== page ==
And sometimes we just wish that it would all be over . . . and that’s where Elijah is at the beginning of this passage. He had worked hard, prophesied to the people, telling them that if they worshipped the gods of these other peoples, gods that they called Baal, then ruin was on the horizon. Elijah had done what he was supposed to do, he had won great victories, but still . . . even then . . . it wasn’t over . . . he was once again fleeing for his life . . . and now he was tired, so tired . . . just sitting under that broom tree.

A pastor in Norfolk, Virginia, named Rebecca Kiser writes of this passage, “There is something about God that can only be known when our own visions of victory have ended in frustration, when we finally let go. There is a mystery of God that is more vast than our conception [our idea] of a good outcome. There is a realm of God that does not depend on our own strength and effort. In the sound of sheer silence, there is utter rightness, unity, and bliss. In the stillness of being, God is. Whether the outcome is what we had anticipated or something else entirely, we are in God's hands,” Rev. Kiser writes.

And it is at that moment that God sometimes helps us continue on our journey.

Our scripture tells us that Elijah, exhausted and worn out, fell asleep. Elijah was awoken by an angel, sent from God, who gave him cake and water. Elijah ate and slept some more. The angel awakened Elijah again, telling him to get up . . . and to eat . . . or otherwise he will never be able to make it. “The journey will be too much for you,” the angel says.

Elijah ate again and then went to a cave . . . maybe he still felt fear or worry, maybe he still felt like the best thing he could do was to hide . . . and God spoke to Elijah again, saying, “Go out from this cave, stand on the mountain. I’m going to pass by.”

And then we get this beautiful passage about how there is a tremendous wind, a wind so strong that it breaks mountains, cracks off parts of the cliff so that it falls and crumbles below . . . a mighty wind . . . but our text reads that God was not in the wind.

Then there is a earthquake, a rumbling and shaking, feeling like the very foundations of the earth, the foundations of what we believe and know to be solid, this earthquake lets us know that our foundations are not as solid as we thought that they were. But God was not in the earthquake.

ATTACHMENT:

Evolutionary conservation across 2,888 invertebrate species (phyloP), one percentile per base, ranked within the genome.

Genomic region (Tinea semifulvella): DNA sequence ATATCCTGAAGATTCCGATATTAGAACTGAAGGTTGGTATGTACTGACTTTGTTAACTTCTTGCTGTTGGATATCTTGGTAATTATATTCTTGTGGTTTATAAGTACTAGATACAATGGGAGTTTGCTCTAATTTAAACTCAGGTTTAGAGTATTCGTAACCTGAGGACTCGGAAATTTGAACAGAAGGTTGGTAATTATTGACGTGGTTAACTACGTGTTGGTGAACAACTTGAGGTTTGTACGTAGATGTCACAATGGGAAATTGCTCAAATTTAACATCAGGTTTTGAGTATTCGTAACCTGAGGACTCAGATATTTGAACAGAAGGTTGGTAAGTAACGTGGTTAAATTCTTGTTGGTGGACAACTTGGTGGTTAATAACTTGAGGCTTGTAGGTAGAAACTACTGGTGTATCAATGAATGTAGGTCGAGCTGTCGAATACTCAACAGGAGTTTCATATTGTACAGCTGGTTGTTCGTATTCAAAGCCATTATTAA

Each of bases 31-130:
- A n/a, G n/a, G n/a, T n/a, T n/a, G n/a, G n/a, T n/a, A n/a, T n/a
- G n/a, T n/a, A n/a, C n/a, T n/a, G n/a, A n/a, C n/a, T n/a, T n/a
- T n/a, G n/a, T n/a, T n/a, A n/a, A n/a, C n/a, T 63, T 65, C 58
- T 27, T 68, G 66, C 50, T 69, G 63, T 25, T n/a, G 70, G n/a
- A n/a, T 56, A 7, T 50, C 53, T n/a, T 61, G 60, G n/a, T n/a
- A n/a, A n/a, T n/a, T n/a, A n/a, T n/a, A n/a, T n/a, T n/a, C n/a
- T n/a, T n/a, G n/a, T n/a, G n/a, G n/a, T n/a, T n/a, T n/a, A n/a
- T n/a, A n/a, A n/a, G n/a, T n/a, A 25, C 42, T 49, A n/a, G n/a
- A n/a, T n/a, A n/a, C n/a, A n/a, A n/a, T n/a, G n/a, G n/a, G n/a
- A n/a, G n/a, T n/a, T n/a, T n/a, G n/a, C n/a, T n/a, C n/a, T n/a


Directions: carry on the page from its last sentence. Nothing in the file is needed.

And then there was fire, but God was not in the fire. And then there was silence . . . just silence . . . and at that Elijah ventured out from the cave.

And God asked Elijah what he had been doing.

Elijah responded the same way that he had before, “I have been very zealous for you God; I have worked hard for you; but the people have forsaken your covenant, thrown down their altars, and killed your prophets; God, they know better because I have told them, but still they don’t worship you, they don’t want to hear you. And now God, it is just me and they want to kill me too. I’m tired. I’m worn out.”

And God said, “It is time to go.”

God doesn’t say, “There there, it’s going to be allright. I’m going to fix it.” God says, “It is time for you to move on, to continue this journey.”

Sometimes things just won’t be fixed in the way that we think they should. We just do what we are supposed to do, take sustenance where we find it, take that cake and water where it is given to us, and continue on our journeys.

You see, I used to think that my father could fix anything . . . but now he is much older . . . and several years ago he took down all of the old, rickety fencing that used to keep the hogs in their pens, bit-by-bit he pulled it down.

There have been times when I thought that I could handle anything, but then sometimes you find yourself in the real world. This is a world where we all have limits. It is also a world where we should find sustenance where we can.

But this passage contains a message for all of us that when we are tired and worn-out, even when we feel that our life should be over, when the journey seems to be long, . . . in those moments we trust in God, not to necessarily “fix” things, but to help us along the way.

Thanks be to God for the strength that God provides us,
for cake and for water,
as we go along our way.